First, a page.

1. It looks like they’re gigging UT Austin for having incoming freshmen who are really good [1] at the relevant skills and then don’t improve at all over 4 years. This seems like a very dubious way of ranking schools. If students are already good enough at something, isn’t it sort of, maybe, dumb to invest a lot of time and energy trying to make them better at it?

    [1] Better than the seniors at schools that they’re praising as doing a good job teaching critical thinking!

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  2. I’m going to tread lightly, because I am not quite sure that I know exactly what critical thinking is or how it is measured.

    I noticed something relatively late in my academic life. I spent a semester my last year of undergrad working as a TA and it was then that I realized that graders are looking for a certain answer. On multiple choice test, that’s self-explanatory, but on an essay test or a term paper, the same applies. There is a series of points that you want the student to demonstrate knowledge of and hopefully mastery. The differences between those who do that and those who don’t is quite stark. And the easiest way to get good grades is to go to the teacher beforehand and under the guise asking for help, suss out what those points are. The teacher will willingly give them to you more often than not, because grading is hard and giving the teacher the wrote answers makes it much easier.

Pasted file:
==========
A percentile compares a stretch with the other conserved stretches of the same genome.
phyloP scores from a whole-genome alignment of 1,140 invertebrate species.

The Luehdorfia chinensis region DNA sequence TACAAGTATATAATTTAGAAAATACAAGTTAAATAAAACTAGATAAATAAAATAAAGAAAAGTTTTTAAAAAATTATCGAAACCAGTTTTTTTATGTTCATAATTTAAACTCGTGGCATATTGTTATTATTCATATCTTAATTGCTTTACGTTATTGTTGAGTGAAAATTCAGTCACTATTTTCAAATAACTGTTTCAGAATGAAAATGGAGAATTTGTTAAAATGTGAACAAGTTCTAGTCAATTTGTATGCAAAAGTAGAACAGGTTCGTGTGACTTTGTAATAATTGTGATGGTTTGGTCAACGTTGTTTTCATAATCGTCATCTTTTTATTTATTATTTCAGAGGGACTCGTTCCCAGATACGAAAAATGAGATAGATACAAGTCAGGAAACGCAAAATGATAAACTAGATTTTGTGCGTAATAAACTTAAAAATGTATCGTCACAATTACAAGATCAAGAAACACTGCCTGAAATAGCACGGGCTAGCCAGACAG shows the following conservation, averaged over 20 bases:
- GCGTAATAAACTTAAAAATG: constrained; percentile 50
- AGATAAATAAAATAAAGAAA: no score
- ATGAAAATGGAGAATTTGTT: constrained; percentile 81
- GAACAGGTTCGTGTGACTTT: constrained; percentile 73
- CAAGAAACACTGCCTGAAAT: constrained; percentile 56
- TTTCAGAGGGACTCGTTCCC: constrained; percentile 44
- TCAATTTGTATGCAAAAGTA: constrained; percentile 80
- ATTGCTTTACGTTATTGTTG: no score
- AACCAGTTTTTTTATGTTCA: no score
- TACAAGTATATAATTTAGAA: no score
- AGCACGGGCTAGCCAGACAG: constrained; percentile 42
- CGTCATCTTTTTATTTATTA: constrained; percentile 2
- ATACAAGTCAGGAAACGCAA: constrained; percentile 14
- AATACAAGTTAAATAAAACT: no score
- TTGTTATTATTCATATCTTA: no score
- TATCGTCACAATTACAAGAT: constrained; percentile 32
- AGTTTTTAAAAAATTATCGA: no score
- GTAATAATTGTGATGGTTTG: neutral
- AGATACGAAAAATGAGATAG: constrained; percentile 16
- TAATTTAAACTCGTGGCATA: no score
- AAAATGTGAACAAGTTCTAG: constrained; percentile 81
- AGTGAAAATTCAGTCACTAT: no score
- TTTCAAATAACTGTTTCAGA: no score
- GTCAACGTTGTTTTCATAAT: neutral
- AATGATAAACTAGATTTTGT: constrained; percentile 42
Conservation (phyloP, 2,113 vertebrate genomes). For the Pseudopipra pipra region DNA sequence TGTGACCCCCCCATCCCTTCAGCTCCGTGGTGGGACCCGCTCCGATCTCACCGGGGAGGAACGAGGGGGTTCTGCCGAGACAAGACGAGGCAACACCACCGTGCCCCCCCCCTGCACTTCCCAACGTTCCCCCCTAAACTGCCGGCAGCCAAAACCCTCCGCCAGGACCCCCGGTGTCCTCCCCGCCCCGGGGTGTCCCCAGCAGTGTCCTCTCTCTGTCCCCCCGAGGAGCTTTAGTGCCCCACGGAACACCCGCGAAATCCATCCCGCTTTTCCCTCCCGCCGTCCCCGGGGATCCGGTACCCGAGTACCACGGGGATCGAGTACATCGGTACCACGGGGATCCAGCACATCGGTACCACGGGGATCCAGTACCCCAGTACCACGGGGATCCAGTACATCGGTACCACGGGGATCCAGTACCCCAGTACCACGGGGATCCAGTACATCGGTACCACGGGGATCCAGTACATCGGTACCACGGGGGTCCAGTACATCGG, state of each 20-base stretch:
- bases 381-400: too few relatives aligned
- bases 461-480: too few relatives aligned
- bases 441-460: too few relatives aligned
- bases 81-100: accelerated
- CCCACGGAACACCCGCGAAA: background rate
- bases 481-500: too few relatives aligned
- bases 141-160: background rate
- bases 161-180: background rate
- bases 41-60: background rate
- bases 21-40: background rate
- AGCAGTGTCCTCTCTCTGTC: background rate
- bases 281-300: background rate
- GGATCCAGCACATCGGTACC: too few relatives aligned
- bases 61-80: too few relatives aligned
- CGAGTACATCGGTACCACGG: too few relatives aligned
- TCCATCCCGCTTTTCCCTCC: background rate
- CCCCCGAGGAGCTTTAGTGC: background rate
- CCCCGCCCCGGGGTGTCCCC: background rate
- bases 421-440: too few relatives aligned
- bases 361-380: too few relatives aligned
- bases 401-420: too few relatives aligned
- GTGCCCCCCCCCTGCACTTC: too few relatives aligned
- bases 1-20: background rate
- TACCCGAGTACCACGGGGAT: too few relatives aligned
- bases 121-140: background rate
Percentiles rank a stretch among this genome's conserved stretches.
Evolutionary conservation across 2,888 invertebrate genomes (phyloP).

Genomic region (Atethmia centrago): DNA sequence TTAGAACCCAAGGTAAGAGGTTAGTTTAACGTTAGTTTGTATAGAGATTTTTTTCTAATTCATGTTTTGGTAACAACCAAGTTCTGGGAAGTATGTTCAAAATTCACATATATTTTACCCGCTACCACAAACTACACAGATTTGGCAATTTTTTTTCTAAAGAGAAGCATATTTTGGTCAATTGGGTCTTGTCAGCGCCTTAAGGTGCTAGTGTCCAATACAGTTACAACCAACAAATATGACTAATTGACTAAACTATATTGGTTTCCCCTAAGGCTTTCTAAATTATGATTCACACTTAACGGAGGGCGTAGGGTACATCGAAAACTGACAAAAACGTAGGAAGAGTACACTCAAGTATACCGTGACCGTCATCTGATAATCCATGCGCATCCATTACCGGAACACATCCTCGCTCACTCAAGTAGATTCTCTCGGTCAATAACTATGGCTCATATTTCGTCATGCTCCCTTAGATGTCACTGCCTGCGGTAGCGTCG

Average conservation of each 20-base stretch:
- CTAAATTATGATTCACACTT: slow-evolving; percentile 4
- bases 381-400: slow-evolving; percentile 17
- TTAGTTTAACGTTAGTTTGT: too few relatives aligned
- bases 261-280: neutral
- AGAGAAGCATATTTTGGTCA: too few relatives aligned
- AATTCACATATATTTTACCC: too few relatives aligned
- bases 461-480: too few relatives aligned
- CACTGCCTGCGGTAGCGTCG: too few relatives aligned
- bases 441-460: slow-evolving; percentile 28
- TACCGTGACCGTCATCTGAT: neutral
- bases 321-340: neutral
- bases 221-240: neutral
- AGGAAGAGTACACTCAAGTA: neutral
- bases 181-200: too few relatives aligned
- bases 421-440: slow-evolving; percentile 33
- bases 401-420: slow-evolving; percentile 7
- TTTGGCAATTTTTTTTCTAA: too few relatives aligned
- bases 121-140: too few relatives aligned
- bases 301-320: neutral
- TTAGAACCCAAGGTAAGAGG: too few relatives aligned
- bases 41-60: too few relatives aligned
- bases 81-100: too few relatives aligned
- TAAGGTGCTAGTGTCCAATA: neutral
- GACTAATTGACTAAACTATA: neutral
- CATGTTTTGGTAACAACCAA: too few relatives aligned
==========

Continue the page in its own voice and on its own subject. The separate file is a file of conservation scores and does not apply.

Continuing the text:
Fast forward 10 years and I go back to grad school and realize that somewhere along the line this had gone from being a poorly kept secret to a pretty mainstream pedagogical tool. That is, student were pretty up front about asking the teacher exactly what they were expected to give back on tests and papers. It’s wasn’t quite, “is this going to be on the test?” Rather, it was just the expectation that the teacher is going to tell you exactly what you’re expected to know and exactly how to get there and wouldn’t try to throw too many, if any, unexpected obstacles in your way.